Tyler was diagnosed with acute myeloid leukemia (AML) in 2017. AML is characterized by the replacement of normal blood cell production in the bone marrow with aggressively growing cancer cells. Upon any childhood cancer diagnosis at one of Ontario’s five hospitals with specialized pediatric cancer programs, each family is assigned a POGO Interlink Nurse* to help them navigate the complexities of the healthcare system and access resources, including POGO’s financial assistance to families.
In September 2017, my 10-year old son Tyler started “showing symptoms” as they say in the healthcare system. At first, he was lethargic; he didn’t want to go out for recess, which is odd because that is his favourite time of day! We were rookies then — childhood cancer was not part of our vocabulary — so I thought he was just being lazy. Then just before Halloween, we went to Great Wolf Lodge. He sat shivering and his lips were pale. I looked up the symptoms and it seemed like he might be anemic, so I called the doctor to ask to get his blood work done.
On Friday, November 10, he had his blood drawn in the morning and then we all carried on like it was a regular day. At 9:30 at night our doctor called. She said, “Melody, I need you to take Tyler to SickKids emergency right now — don’t go to any other hospital. Get a pen and paper; I want you to write this down.” She had me write down words like hemoglobin, white blood cell count, blasts and a bunch of numbers. All of this was foreign to me at the time. Then she said, “Give that piece of paper to reception as soon as you get there, but you need to go right now.” She didn’t tell me what she suspected; she wanted me to be able to drive.
I am a single mom but my parents live with us. So while my mom stayed with my other son Jahni, my dad came with Tyler and me to the hospital. It didn’t take very long before we heard the word “cancer.” After a while, a different doctor came in to give us more information and she used kid-friendly language. She said, “Tyler, I looked at your cells myself under a microscope and I don’t see anything alarming. Next, we have to find out what kind of leukemia you have so we can figure out how to treat you, but you are in the right place.” Then we were wheeled up to the eighth floor and we didn’t leave the hospital for over a month.
When I looked up the survival rates for the different types of leukemia, I was praying it wasn’t AML. The diagnosis came back, it was AML and they wanted to test for a certain gene mutation that would affect his response rate to treatment. We kept our fingers crossed that he didn’t have the mutation, but he did. They told me that chemo alone wasn’t going to cure Tyler and that his best chance for survival was a bone marrow transplant. They tested all of us in the immediate family and none of us were a full match. The next step was to tap into Canadian Blood Services, but the problem is there are not a lot of donors with a similar ethnic makeup.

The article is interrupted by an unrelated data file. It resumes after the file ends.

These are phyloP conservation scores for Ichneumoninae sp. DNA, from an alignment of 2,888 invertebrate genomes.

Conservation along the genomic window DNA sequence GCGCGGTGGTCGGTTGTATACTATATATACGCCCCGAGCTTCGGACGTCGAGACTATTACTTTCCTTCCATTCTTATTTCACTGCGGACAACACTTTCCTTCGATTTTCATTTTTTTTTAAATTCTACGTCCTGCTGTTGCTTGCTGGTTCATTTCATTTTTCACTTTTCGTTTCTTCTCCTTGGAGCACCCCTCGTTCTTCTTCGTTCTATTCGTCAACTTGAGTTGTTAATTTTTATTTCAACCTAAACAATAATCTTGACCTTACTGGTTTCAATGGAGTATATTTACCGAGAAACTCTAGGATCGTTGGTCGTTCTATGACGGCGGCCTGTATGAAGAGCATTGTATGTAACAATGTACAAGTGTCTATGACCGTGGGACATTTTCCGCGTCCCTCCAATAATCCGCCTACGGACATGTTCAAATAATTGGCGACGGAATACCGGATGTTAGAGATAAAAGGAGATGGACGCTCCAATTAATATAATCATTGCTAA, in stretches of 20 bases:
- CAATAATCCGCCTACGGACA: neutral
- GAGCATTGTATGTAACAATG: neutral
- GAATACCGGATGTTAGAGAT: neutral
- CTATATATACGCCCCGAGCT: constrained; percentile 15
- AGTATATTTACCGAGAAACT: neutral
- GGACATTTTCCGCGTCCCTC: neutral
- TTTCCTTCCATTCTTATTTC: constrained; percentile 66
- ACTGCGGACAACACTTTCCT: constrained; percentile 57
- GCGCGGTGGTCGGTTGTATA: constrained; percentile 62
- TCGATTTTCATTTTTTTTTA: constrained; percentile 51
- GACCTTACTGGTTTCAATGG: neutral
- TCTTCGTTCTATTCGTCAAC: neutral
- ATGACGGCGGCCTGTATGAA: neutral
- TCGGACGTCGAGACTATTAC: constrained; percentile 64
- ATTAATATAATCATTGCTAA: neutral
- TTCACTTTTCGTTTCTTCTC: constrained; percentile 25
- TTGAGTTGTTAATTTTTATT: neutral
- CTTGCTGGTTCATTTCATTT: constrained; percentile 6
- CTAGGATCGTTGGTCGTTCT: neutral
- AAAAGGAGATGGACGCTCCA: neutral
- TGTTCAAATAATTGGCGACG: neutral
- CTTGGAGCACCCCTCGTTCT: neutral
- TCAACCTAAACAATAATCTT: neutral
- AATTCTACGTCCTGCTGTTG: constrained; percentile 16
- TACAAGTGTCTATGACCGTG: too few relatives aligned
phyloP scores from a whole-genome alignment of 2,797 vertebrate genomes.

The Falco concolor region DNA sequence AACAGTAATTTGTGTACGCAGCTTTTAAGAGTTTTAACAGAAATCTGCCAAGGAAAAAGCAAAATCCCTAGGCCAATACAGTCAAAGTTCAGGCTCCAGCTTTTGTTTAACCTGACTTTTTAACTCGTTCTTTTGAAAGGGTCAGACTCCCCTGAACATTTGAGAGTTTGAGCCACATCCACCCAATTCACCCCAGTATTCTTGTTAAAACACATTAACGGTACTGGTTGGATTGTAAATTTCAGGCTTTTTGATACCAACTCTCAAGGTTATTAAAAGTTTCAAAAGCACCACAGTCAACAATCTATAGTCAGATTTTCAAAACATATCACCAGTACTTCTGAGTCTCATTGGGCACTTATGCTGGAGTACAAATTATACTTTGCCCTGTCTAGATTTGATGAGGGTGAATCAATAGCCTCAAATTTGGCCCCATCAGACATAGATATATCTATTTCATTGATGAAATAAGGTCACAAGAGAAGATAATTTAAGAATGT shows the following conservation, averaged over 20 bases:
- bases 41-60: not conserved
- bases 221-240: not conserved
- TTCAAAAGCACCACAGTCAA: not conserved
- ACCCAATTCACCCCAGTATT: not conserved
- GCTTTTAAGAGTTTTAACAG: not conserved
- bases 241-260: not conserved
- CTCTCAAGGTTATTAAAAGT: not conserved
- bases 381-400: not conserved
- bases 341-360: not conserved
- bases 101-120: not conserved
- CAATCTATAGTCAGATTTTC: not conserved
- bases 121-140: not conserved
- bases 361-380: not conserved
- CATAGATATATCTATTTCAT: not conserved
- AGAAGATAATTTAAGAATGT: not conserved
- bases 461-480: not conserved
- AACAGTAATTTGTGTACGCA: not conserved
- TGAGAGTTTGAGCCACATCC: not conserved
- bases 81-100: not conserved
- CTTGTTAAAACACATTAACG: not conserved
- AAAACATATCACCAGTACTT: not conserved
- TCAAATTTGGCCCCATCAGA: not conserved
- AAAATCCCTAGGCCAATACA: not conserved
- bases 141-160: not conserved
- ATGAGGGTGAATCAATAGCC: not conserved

Jahni visited us every day in the hospital. Until Tyler’s diagnosis, we had never been apart. Every time one of my family members came to get Jahni, he would cry uncontrollably as he watched us through the glass elevators until he couldn’t see us anymore. Eventually, the hospital let him stay overnight — they figured the boys came as a package.
Then, right before leaving on her Christmas holiday, Tyler’s doctor told us they were going to go with Jahni as the stem cell donor. She said, “He’s a half match and we are good with that.” And just like that, for the first time in two months, there was hope. From beginning to end, it was only five months, which is a blip really, but it felt like a lifetime.
Pediatric Oncology Group of Ontario (POGO) works to ensure that everyone affected by childhood cancer has access to the best care and support. From a child’s diagnosis, through treatment and into survivorship, POGO is here for kids with cancer, for now, for life.
*POGO Interlink Nurses provide excellent nursing support to young cancer patients. POGO Interlink Nurses also work with schools to provide support and educate about the special needs of the ill child and help with the child’s return to the classroom. Class presentations using medical dolls and other props help students understand what a cancer diagnosis is and what it is not. These presentations are often also made in the siblings’ classes because their experiences can be complex and difficult as well. Preparing students for the young patient’s re-entry into school can go a long way in improving that child’s recovery.
September is Childhood Cancer Awareness Month! You can show your support to children and families in cancer treatment by adding your name to POGO’s LINKED for Life chain. LINKED for Life is a campaign to raise awareness and funds for childhood cancer and survivor care. Our goal is to create a visual representation of the connection between the childhood cancer community and those who support it. To achieve this, we are building paper chains with supporters’ names inscribed by patients and staff on each link. The colourful chains will be displayed during the month of September at five participating children’s hospitals in Ontario. Help us grow the chain!